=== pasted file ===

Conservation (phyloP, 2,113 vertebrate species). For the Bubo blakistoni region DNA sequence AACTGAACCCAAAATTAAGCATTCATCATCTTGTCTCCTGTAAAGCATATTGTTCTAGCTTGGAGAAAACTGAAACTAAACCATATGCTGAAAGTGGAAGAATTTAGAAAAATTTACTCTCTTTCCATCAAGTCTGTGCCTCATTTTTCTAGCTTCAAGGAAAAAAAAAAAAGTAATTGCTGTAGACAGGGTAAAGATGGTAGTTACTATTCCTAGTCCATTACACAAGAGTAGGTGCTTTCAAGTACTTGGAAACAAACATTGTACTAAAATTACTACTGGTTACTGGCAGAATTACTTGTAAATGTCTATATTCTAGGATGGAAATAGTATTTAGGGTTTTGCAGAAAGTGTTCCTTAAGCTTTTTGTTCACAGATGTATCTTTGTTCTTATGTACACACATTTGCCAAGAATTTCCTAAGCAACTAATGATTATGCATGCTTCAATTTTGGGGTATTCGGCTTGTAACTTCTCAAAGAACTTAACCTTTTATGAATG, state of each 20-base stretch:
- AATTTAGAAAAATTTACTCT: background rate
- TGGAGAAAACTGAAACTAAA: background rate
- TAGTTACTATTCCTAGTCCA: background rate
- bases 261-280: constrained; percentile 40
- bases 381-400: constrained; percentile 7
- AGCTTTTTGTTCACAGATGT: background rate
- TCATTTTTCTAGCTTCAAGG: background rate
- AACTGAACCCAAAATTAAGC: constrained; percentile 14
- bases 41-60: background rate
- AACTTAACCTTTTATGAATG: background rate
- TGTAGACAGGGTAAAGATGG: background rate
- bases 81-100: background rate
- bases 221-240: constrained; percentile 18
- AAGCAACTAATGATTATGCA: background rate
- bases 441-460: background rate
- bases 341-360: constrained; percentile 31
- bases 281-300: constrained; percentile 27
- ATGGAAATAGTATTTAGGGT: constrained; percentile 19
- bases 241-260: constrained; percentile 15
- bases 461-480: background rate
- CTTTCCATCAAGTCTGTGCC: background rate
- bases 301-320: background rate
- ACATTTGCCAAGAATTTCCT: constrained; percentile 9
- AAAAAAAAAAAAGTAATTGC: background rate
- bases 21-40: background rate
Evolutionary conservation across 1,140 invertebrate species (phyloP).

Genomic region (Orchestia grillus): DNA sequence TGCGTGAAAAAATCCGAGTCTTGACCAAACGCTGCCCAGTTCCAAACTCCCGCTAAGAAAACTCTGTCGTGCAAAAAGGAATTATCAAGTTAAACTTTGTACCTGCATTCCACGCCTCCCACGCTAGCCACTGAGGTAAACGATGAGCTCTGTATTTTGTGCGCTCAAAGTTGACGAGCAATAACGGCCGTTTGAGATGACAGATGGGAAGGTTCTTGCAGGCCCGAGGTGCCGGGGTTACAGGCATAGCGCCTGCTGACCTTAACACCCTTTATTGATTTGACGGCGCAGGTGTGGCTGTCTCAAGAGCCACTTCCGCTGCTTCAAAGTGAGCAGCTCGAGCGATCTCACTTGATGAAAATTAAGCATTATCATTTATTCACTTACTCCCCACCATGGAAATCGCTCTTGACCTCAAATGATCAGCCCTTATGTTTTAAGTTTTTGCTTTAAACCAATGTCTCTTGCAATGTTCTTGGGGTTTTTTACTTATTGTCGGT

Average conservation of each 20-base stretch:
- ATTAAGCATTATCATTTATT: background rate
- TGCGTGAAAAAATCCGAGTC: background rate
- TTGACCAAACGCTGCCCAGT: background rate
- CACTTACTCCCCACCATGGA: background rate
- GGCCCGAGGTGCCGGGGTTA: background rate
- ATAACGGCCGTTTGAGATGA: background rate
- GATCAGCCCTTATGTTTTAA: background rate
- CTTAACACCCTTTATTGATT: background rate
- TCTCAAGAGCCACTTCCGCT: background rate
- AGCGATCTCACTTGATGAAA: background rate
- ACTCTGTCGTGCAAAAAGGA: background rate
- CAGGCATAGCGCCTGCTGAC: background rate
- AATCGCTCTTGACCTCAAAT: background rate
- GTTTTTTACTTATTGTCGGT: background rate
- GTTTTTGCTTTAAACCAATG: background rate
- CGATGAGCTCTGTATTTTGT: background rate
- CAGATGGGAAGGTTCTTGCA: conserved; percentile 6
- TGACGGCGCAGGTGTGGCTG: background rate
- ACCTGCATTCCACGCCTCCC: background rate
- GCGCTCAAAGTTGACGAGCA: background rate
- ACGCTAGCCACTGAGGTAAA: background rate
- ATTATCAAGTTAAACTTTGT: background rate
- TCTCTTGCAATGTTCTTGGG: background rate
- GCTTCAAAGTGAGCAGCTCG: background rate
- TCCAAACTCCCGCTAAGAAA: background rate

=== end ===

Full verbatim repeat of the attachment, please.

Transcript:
Conservation (phyloP, 2,113 vertebrate species). For the Bubo blakistoni region DNA sequence AACTGAACCCAAAATTAAGCATTCATCATCTTGTCTCCTGTAAAGCATATTGTTCTAGCTTGGAGAAAACTGAAACTAAACCATATGCTGAAAGTGGAAGAATTTAGAAAAATTTACTCTCTTTCCATCAAGTCTGTGCCTCATTTTTCTAGCTTCAAGGAAAAAAAAAAAAGTAATTGCTGTAGACAGGGTAAAGATGGTAGTTACTATTCCTAGTCCATTACACAAGAGTAGGTGCTTTCAAGTACTTGGAAACAAACATTGTACTAAAATTACTACTGGTTACTGGCAGAATTACTTGTAAATGTCTATATTCTAGGATGGAAATAGTATTTAGGGTTTTGCAGAAAGTGTTCCTTAAGCTTTTTGTTCACAGATGTATCTTTGTTCTTATGTACACACATTTGCCAAGAATTTCCTAAGCAACTAATGATTATGCATGCTTCAATTTTGGGGTATTCGGCTTGTAACTTCTCAAAGAACTTAACCTTTTATGAATG, state of each 20-base stretch:
- AATTTAGAAAAATTTACTCT: background rate
- TGGAGAAAACTGAAACTAAA: background rate
- TAGTTACTATTCCTAGTCCA: background rate
- bases 261-280: constrained; percentile 40
- bases 381-400: constrained; percentile 7
- AGCTTTTTGTTCACAGATGT: background rate
- TCATTTTTCTAGCTTCAAGG: background rate
- AACTGAACCCAAAATTAAGC: constrained; percentile 14
- bases 41-60: background rate
- AACTTAACCTTTTATGAATG: background rate
- TGTAGACAGGGTAAAGATGG: background rate
- bases 81-100: background rate
- bases 221-240: constrained; percentile 18
- AAGCAACTAATGATTATGCA: background rate
- bases 441-460: background rate
- bases 341-360: constrained; percentile 31
- bases 281-300: constrained; percentile 27
- ATGGAAATAGTATTTAGGGT: constrained; percentile 19
- bases 241-260: constrained; percentile 15
- bases 461-480: background rate
- CTTTCCATCAAGTCTGTGCC: background rate
- bases 301-320: background rate
- ACATTTGCCAAGAATTTCCT: constrained; percentile 9
- AAAAAAAAAAAAGTAATTGC: background rate
- bases 21-40: background rate
Evolutionary conservation across 1,140 invertebrate species (phyloP).

Genomic region (Orchestia grillus): DNA sequence TGCGTGAAAAAATCCGAGTCTTGACCAAACGCTGCCCAGTTCCAAACTCCCGCTAAGAAAACTCTGTCGTGCAAAAAGGAATTATCAAGTTAAACTTTGTACCTGCATTCCACGCCTCCCACGCTAGCCACTGAGGTAAACGATGAGCTCTGTATTTTGTGCGCTCAAAGTTGACGAGCAATAACGGCCGTTTGAGATGACAGATGGGAAGGTTCTTGCAGGCCCGAGGTGCCGGGGTTACAGGCATAGCGCCTGCTGACCTTAACACCCTTTATTGATTTGACGGCGCAGGTGTGGCTGTCTCAAGAGCCACTTCCGCTGCTTCAAAGTGAGCAGCTCGAGCGATCTCACTTGATGAAAATTAAGCATTATCATTTATTCACTTACTCCCCACCATGGAAATCGCTCTTGACCTCAAATGATCAGCCCTTATGTTTTAAGTTTTTGCTTTAAACCAATGTCTCTTGCAATGTTCTTGGGGTTTTTTACTTATTGTCGGT

Average conservation of each 20-base stretch:
- ATTAAGCATTATCATTTATT: background rate
- TGCGTGAAAAAATCCGAGTC: background rate
- TTGACCAAACGCTGCCCAGT: background rate
- CACTTACTCCCCACCATGGA: background rate
- GGCCCGAGGTGCCGGGGTTA: background rate
- ATAACGGCCGTTTGAGATGA: background rate
- GATCAGCCCTTATGTTTTAA: background rate
- CTTAACACCCTTTATTGATT: background rate
- TCTCAAGAGCCACTTCCGCT: background rate
- AGCGATCTCACTTGATGAAA: background rate
- ACTCTGTCGTGCAAAAAGGA: background rate
- CAGGCATAGCGCCTGCTGAC: background rate
- AATCGCTCTTGACCTCAAAT: background rate
- GTTTTTTACTTATTGTCGGT: background rate
- GTTTTTGCTTTAAACCAATG: background rate
- CGATGAGCTCTGTATTTTGT: background rate
- CAGATGGGAAGGTTCTTGCA: conserved; percentile 6
- TGACGGCGCAGGTGTGGCTG: background rate
- ACCTGCATTCCACGCCTCCC: background rate
- GCGCTCAAAGTTGACGAGCA: background rate
- ACGCTAGCCACTGAGGTAAA: background rate
- ATTATCAAGTTAAACTTTGT: background rate
- TCTCTTGCAATGTTCTTGGG: background rate
- GCTTCAAAGTGAGCAGCTCG: background rate
- TCCAAACTCCCGCTAAGAAA: background rate